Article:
So it could be said that I am against the celebrity culture for everyone except myself. But I still prefer to think that if I had only myself to promote, and not a body of work, I would have no excuse for being in the limelight. There was a day, admittedly, when I sought the limelight for its own sake. But I was young at the time, and there were far fewer crazy people doing the same thing. A brief way of putting it, and perhaps a fitting conclusion, is that I care enough about writing poems and essays to want other people to read them. They aren't private forms, although any writer who believes they are will have no trouble demonstrating his conviction.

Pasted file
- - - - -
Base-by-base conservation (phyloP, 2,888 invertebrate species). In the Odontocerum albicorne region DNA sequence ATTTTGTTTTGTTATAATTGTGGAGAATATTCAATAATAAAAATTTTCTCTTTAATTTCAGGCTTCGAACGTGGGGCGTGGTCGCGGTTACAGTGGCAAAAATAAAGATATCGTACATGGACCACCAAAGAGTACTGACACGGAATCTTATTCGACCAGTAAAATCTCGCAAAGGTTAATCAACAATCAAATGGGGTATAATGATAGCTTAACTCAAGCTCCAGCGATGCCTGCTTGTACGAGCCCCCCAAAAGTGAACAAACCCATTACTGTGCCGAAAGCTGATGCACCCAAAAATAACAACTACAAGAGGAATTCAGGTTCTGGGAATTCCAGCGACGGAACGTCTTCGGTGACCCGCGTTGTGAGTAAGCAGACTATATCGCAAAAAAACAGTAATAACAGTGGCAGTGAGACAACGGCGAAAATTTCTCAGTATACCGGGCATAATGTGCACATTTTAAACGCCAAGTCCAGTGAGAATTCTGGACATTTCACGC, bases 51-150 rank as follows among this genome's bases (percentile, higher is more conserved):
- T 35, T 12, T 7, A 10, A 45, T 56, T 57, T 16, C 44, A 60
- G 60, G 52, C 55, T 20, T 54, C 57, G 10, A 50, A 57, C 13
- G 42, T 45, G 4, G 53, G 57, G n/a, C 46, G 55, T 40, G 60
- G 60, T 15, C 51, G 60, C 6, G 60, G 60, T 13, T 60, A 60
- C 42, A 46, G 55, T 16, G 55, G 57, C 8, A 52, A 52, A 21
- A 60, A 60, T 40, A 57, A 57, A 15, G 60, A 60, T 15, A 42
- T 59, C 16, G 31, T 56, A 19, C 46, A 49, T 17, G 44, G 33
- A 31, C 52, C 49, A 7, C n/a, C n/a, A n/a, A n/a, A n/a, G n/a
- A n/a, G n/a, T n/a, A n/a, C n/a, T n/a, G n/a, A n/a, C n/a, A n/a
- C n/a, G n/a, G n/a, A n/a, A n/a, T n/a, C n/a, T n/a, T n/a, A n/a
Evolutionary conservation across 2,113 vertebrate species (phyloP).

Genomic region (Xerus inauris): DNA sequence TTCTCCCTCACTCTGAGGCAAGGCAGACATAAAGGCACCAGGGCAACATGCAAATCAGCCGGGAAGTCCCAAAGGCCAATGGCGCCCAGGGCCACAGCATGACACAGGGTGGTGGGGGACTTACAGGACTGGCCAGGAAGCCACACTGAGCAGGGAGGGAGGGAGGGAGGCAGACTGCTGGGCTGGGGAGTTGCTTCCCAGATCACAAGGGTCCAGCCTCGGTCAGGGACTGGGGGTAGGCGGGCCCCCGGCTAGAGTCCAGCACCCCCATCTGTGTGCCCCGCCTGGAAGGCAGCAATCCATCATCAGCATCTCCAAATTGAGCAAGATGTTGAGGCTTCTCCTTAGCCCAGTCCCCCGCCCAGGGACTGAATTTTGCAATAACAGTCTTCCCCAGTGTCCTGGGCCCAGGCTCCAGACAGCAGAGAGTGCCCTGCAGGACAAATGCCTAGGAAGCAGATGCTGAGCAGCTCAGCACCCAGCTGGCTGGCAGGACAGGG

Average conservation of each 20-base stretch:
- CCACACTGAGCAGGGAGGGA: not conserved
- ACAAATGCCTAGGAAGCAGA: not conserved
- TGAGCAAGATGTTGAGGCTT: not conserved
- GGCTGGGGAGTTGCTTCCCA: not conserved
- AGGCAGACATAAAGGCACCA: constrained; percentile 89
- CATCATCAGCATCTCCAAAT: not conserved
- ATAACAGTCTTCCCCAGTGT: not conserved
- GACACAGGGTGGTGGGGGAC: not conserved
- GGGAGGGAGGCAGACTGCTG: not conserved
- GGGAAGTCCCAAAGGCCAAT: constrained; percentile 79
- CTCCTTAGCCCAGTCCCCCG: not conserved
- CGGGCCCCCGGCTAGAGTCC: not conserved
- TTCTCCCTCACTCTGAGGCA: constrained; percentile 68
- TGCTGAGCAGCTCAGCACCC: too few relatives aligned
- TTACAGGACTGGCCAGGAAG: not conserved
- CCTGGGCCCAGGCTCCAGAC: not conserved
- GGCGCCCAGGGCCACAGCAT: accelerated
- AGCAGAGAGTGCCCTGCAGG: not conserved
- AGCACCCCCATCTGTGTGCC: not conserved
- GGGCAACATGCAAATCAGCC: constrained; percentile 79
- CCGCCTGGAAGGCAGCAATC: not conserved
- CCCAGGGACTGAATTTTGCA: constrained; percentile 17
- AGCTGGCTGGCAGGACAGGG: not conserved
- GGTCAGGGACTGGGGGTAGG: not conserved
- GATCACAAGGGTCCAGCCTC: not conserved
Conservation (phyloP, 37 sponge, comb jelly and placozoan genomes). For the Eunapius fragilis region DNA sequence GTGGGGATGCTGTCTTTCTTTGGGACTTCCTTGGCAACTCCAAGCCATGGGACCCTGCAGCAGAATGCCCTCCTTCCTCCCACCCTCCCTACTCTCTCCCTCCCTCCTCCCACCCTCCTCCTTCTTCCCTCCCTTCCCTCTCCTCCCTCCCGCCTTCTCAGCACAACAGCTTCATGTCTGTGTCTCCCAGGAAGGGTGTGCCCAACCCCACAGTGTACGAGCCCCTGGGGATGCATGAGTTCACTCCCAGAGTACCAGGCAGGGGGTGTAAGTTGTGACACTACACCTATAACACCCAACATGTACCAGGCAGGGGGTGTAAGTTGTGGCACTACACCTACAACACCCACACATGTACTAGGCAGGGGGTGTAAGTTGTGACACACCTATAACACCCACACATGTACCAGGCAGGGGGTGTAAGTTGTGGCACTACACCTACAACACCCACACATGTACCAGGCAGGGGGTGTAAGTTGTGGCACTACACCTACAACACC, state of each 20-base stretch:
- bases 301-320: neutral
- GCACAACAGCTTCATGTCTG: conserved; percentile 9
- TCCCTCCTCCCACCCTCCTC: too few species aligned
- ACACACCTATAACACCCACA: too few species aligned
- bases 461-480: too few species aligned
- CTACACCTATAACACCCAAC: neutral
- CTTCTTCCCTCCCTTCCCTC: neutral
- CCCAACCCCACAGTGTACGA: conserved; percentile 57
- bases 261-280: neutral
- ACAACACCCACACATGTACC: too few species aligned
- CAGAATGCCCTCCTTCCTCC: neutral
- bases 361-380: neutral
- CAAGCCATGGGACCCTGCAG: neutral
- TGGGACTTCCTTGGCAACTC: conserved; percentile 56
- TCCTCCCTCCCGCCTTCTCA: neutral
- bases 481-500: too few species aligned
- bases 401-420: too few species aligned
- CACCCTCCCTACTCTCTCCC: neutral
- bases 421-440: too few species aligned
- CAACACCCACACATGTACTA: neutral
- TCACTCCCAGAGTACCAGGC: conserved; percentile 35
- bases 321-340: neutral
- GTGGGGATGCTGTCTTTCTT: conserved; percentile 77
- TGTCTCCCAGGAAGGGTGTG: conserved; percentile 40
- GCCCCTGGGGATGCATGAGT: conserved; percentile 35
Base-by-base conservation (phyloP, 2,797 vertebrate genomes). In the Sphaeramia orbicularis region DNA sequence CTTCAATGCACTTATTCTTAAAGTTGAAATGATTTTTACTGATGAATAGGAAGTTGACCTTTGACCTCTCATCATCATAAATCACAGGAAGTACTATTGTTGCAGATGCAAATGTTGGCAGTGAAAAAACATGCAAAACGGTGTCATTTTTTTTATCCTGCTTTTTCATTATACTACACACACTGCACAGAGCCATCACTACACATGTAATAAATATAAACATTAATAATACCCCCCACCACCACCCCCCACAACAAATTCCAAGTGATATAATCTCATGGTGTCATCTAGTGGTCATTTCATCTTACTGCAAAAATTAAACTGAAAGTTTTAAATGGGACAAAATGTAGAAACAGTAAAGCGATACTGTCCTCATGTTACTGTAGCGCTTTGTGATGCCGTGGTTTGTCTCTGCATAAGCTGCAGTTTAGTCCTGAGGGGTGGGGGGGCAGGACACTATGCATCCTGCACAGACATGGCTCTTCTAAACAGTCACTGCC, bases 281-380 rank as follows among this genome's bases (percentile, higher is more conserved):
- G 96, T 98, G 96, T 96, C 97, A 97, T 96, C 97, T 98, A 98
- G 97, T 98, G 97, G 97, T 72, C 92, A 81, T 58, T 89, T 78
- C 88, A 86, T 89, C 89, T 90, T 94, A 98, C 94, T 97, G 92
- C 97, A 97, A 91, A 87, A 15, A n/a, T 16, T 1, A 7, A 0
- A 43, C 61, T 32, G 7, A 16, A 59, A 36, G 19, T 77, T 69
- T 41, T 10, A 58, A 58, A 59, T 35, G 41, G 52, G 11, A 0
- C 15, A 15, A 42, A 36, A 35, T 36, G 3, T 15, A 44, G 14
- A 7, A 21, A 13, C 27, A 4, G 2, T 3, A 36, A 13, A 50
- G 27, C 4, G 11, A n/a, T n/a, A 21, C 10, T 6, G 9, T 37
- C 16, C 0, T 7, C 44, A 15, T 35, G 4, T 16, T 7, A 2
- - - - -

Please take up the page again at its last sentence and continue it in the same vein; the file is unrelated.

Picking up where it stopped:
Extracted from 'The Meaning of Recognition: New Essays 2001-2005' by Clive James, published by Picador, priced £14.99. To order at the special price of £13.99 (p&p free), call Independent Books Direct on 08700 798 897Reuse content